Charles Thone, former Nebraska governor and congressman, died Wednesday at the age of 94. Born in Harrington, Nebraska on January 4, 1924, Thone graduated Harrington High School in 1940 and went on to serve three and a half years in the Army during World War II.
After his time in the war, he graduated from the UNL College of Law in 1950. From 1954 to 1970, he was the Administrative Assistant to US Senator Roman Hruska. In 1971, Thone joined Hruska in Congress as a member of the House of Representatives, representing Nebraska's 1st congressional district.
One of Thone's most notable moments in Congress came in 1977 as a member of a five-person House committee that investigated the assassination of John. F. Kennedy and re-examined the conclusions of the 1964 Warren Commission. He earned praise from CBS News anchor Walter Cronkite as the "conscience of the committee" for insisting on open meetings. Ultimately the committee concluded that there was no conspiracy involved in Kennedy's assassination.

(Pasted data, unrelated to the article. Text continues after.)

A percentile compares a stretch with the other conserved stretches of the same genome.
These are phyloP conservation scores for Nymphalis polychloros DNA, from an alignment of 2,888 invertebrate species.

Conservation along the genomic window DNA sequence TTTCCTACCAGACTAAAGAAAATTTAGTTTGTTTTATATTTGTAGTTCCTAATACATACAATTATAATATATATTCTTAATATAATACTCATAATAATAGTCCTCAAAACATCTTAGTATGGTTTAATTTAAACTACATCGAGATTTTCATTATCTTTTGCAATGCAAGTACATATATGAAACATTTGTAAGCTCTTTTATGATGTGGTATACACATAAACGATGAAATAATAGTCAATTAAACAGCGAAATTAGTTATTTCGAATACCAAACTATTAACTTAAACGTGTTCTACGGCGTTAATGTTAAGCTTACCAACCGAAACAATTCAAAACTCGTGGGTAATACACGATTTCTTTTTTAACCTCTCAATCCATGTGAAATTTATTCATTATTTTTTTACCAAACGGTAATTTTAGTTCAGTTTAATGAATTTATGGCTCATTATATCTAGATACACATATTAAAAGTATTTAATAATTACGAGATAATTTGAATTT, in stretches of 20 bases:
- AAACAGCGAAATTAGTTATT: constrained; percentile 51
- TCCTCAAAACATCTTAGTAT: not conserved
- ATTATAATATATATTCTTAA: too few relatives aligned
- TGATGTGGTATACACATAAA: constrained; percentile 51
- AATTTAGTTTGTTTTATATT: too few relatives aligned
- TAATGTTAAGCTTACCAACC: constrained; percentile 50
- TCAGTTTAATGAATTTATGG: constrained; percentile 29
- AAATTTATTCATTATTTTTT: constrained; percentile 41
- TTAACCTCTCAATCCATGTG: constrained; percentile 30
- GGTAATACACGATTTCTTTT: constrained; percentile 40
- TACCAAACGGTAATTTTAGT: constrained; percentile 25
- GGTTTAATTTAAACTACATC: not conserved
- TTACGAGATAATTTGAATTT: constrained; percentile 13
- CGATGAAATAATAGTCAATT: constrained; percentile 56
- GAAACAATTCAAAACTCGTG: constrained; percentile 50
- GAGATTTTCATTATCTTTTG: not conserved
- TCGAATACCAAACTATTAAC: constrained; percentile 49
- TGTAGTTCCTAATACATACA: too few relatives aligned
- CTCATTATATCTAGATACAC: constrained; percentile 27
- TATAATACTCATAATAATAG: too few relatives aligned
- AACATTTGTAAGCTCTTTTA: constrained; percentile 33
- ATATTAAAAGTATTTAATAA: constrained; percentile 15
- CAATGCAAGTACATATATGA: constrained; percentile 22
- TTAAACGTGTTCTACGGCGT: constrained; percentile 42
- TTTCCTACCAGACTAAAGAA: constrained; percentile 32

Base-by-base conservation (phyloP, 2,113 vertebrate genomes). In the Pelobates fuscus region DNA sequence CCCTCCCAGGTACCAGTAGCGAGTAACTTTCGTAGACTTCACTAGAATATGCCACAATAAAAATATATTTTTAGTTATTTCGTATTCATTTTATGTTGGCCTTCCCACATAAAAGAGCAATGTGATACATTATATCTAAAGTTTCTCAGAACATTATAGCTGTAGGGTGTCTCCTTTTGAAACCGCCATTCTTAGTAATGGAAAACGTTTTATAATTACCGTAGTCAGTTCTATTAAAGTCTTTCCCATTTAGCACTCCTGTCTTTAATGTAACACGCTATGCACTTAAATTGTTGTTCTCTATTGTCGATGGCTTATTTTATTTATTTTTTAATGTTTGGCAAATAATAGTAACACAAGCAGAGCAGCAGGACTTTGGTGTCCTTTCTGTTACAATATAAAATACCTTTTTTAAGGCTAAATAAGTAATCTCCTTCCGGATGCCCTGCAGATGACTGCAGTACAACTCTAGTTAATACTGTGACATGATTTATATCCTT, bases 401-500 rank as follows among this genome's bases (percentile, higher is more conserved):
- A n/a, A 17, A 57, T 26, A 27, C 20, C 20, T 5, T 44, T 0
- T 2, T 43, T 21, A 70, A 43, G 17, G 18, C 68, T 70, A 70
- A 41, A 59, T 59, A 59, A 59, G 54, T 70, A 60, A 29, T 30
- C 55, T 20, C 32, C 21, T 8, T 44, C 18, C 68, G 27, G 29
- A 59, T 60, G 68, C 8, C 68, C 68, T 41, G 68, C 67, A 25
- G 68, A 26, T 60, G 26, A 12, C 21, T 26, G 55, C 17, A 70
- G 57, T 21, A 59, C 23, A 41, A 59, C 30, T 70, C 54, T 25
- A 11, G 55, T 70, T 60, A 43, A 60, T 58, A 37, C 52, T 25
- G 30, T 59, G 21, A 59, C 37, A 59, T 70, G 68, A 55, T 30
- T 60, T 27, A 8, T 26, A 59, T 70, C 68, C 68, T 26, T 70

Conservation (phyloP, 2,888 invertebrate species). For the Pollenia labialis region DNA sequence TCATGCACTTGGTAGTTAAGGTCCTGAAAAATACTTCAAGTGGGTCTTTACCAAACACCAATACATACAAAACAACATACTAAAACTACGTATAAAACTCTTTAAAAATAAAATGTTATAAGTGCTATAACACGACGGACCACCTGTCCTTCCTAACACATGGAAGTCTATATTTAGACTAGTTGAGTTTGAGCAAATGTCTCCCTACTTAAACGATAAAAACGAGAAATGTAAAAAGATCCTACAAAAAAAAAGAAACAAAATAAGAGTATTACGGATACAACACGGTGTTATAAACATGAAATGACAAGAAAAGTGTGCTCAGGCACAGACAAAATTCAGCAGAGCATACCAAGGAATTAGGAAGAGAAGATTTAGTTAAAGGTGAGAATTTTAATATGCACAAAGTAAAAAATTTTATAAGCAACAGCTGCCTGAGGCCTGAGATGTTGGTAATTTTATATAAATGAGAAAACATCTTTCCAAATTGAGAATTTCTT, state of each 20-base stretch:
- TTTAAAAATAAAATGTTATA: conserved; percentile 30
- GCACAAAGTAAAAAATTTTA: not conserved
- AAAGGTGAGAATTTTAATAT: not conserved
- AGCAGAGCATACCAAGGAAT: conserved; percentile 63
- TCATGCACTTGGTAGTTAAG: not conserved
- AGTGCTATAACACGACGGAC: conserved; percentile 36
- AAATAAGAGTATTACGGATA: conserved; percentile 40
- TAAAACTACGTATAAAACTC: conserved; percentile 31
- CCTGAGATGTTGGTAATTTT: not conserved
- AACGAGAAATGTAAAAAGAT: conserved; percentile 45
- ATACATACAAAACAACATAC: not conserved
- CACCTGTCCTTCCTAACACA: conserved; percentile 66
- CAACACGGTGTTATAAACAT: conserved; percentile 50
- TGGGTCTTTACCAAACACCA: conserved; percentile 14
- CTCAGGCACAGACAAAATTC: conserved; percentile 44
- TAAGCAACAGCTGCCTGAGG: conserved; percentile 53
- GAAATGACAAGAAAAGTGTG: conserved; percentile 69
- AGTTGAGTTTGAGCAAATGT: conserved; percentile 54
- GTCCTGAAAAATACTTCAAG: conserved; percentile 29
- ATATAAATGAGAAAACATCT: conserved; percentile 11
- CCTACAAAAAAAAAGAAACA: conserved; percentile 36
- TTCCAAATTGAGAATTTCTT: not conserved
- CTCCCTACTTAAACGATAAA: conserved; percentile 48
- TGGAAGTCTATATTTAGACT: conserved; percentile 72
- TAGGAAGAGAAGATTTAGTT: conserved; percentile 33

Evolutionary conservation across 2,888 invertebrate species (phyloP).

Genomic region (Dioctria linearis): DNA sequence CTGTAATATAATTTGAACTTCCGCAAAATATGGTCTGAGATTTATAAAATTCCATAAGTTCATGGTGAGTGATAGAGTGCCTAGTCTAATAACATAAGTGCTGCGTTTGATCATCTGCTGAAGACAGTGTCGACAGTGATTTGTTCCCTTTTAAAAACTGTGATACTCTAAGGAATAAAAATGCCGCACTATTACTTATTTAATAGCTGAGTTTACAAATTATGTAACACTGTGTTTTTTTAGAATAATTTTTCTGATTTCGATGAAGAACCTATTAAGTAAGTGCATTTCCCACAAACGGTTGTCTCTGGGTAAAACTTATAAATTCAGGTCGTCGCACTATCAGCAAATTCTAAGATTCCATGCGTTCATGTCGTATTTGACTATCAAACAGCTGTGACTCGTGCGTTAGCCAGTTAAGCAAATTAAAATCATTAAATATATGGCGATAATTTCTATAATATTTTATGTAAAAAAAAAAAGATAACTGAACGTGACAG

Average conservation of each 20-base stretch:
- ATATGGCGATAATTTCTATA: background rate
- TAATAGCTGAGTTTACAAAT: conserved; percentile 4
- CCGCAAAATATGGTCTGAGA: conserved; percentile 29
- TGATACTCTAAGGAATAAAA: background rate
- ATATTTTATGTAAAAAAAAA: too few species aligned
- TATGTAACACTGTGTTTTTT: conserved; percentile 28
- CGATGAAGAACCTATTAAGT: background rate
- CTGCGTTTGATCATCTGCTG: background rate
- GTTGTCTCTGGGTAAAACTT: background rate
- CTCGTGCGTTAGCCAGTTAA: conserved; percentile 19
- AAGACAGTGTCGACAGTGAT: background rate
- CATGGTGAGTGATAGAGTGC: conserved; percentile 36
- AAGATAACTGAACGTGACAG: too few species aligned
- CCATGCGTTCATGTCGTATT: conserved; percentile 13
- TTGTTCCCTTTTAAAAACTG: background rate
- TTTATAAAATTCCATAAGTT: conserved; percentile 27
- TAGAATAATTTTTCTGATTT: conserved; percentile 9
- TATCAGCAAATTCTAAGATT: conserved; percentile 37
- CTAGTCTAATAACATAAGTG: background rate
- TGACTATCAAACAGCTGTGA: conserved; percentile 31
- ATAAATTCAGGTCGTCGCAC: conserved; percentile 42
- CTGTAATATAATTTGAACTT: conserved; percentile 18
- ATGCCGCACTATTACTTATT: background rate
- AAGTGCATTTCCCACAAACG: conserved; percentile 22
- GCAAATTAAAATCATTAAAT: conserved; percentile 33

In 1960, he led presidential write-in campaign for Richard Nixon in Nebraska. The campaign netted 74,000 write-in votes for Nixon, attracting national attention. Nebraska remained a Nixon stronghold, twice giving him his highest vote percentage in presidential elections. Thone did not stay with Nixon until the end, however, and announced that he would vote to impeach him for his role in the Watergate scandal.
Thone left Congress and immediately entered the Nebraska governor's mansion in 1979, going to sleep a Congressman January 3 and waking up the 34th governor of Nebraska January 4. He was the first US governor to endorse Ronald Reagan's 1980 presidential candidacy. However, Thone was not governor long. He was defeated by Bob Kerrey in 1982 and left office in 1983.
As with all Nebraska governors, Thone's administrative files and papers are included in our government records collection.